Sensorial Activities

Montessori believed that sensorial experiences began at birth. Through the senses, the child studies his environment. Through this study, the child then begins to understand his environment. The child, to Montessori, is a “sensorial explorer”. These materials are specifically designed to help children develop skills for discrimination and order and to broaden and refine the senses. The sensorial area in a Montessori classroom focuses on lessons and activities that help develop the five senses: seeing, hearing, touching, tasting, and smelling.

The sensorial materials are designed with built-in feedback to control errors aimed to show when a mistake has been made. Children are encouraged to be independent of oversight which develops their self-confidence and incentive to practice and improve. A child’s sense perceptions will become structured and capable of comprehending abstract concepts through experiencing sensorial lessons. The sensorial area is divided into six categories: size, form, color, tactile, gustatory, olfactory, and auditory.


Lessons within the size category help develop the child’s discrimination of differences in size and weight. These lessons prepare the children for mathematics – counting numbers, composing numbers, and measuring quantity. By working from left to right and up and down, the children prepare for reading and writing. Finally, the children develop coordination, concentration, order and most importantly independence. Some of the materials in this category are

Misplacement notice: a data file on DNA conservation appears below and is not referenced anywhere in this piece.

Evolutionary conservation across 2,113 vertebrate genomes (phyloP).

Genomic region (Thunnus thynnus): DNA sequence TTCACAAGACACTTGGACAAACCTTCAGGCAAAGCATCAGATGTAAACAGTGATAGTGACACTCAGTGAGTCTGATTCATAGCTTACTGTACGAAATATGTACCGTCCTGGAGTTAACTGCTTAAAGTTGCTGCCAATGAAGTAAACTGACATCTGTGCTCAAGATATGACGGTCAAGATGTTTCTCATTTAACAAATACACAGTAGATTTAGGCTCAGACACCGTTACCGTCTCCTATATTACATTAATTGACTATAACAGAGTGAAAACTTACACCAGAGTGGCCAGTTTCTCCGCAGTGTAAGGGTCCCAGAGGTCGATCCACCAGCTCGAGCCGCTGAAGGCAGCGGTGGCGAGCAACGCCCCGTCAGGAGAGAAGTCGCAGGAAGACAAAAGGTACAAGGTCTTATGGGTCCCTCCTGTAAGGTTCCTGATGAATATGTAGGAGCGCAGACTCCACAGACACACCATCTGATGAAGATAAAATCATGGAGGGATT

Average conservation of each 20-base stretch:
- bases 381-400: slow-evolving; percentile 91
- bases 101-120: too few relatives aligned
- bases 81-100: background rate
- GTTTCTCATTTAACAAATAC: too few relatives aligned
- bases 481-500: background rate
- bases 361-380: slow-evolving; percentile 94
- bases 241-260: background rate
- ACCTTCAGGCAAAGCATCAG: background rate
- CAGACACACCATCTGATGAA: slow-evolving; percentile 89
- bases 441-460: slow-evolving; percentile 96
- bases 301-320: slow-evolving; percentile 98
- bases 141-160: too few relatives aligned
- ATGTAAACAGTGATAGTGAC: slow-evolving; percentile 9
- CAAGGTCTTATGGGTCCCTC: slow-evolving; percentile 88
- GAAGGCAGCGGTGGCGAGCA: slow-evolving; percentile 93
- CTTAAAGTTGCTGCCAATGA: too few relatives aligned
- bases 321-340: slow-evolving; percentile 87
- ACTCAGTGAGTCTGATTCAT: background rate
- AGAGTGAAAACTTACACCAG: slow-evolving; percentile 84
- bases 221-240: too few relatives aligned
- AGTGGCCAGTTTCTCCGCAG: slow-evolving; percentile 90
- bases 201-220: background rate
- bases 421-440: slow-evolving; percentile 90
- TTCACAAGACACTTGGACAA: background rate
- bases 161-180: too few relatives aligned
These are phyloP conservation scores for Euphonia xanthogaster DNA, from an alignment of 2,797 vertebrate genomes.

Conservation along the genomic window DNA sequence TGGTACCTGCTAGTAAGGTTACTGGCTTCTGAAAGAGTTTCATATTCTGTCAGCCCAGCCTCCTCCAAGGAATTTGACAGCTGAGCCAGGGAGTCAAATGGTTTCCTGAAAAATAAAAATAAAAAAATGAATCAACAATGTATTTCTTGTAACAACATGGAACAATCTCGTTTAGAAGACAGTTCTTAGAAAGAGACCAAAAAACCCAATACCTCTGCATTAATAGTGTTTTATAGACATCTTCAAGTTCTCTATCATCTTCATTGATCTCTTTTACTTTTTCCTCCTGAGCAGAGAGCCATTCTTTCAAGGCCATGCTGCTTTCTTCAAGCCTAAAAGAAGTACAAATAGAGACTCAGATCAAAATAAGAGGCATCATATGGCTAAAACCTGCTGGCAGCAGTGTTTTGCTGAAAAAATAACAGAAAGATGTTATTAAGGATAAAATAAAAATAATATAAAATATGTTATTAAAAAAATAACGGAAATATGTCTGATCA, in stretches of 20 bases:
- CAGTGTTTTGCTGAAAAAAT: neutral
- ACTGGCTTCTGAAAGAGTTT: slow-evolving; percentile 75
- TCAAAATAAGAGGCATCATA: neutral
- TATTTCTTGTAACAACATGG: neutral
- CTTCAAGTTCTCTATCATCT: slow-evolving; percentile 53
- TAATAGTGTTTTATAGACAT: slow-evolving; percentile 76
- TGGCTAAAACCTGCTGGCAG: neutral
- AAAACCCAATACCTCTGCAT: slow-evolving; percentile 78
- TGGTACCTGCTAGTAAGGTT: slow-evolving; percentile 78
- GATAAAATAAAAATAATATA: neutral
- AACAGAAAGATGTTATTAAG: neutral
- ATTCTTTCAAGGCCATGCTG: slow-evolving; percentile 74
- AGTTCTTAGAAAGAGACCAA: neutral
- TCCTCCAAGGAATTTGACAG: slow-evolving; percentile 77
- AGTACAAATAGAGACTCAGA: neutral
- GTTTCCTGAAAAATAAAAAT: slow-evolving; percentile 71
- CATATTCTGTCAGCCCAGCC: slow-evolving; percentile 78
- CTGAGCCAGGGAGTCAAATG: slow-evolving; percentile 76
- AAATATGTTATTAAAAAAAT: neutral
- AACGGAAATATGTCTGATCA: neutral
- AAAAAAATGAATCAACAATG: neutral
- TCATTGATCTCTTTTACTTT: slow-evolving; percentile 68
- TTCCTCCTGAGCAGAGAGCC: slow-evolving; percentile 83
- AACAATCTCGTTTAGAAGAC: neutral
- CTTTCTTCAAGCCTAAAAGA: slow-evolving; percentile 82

• Cylinder Blocks
  • Pink Tower
  • Brown Stairs
  • Red Rods
  • Coloured Cylinders

Geometric lessons help develop the child’s visual discrimination in shape and form. Additionally, a child develops the ability to observe progression from concrete to more abstract forms, all while the child learns the various figures. Indirectly, these lessons prepare the child for writing.

  • Geometric Solids
  • Binomial Cube
  • Trinomial Cube
  • Constructive Triangles:
    • Blue Triangle Box
    • Rectangle Box
    • Triangle Box
    • Large Hexagon Box
    • Small Hexagon Box

Developing the chromatic senses allows a child to learn perceived differences between primary and secondary, as well as the various gradations of each. The color lessons also aim to develop a child’s ability to recognize similarities and differences in colors and order.

  • Primary Colours Box
  • Primary Colours Box 2
  • Colour Gradation Colour Box 3

Through tactile lessons, a child learns to perceive the world through touch, developing the ability to discriminate between coarse and fine.

  • Mystery Bag
  • Matching Mystery Bag
  • Rough and Smooth Touch Boards
  • Rough and Smooth Touch Tablets
  • Fabric Box
  • Baric Tablets
  • Thermic Bottles
  • Thermic Tablets
Gustatory & Olfactory:
  • Tasting Bottles
  • Smelling Bottles

Lessons that develop gustatory and olfactory senses allow a child to explore their world through smells and tastes.

Most of the lessons found in the Sensorial area of the Montessori classroom can be reinforced through “exploration” at home with your child. For example, when going for a walk, ask your child what the different shapes and colours he/she sees around him/her. Are the objects they are looking at big or small; rough or smooth; good- or bad-smelling; thick or thin; or tall or short? These Sensorial lessons help prepare the child to become a logical, aware, and perceptive individual.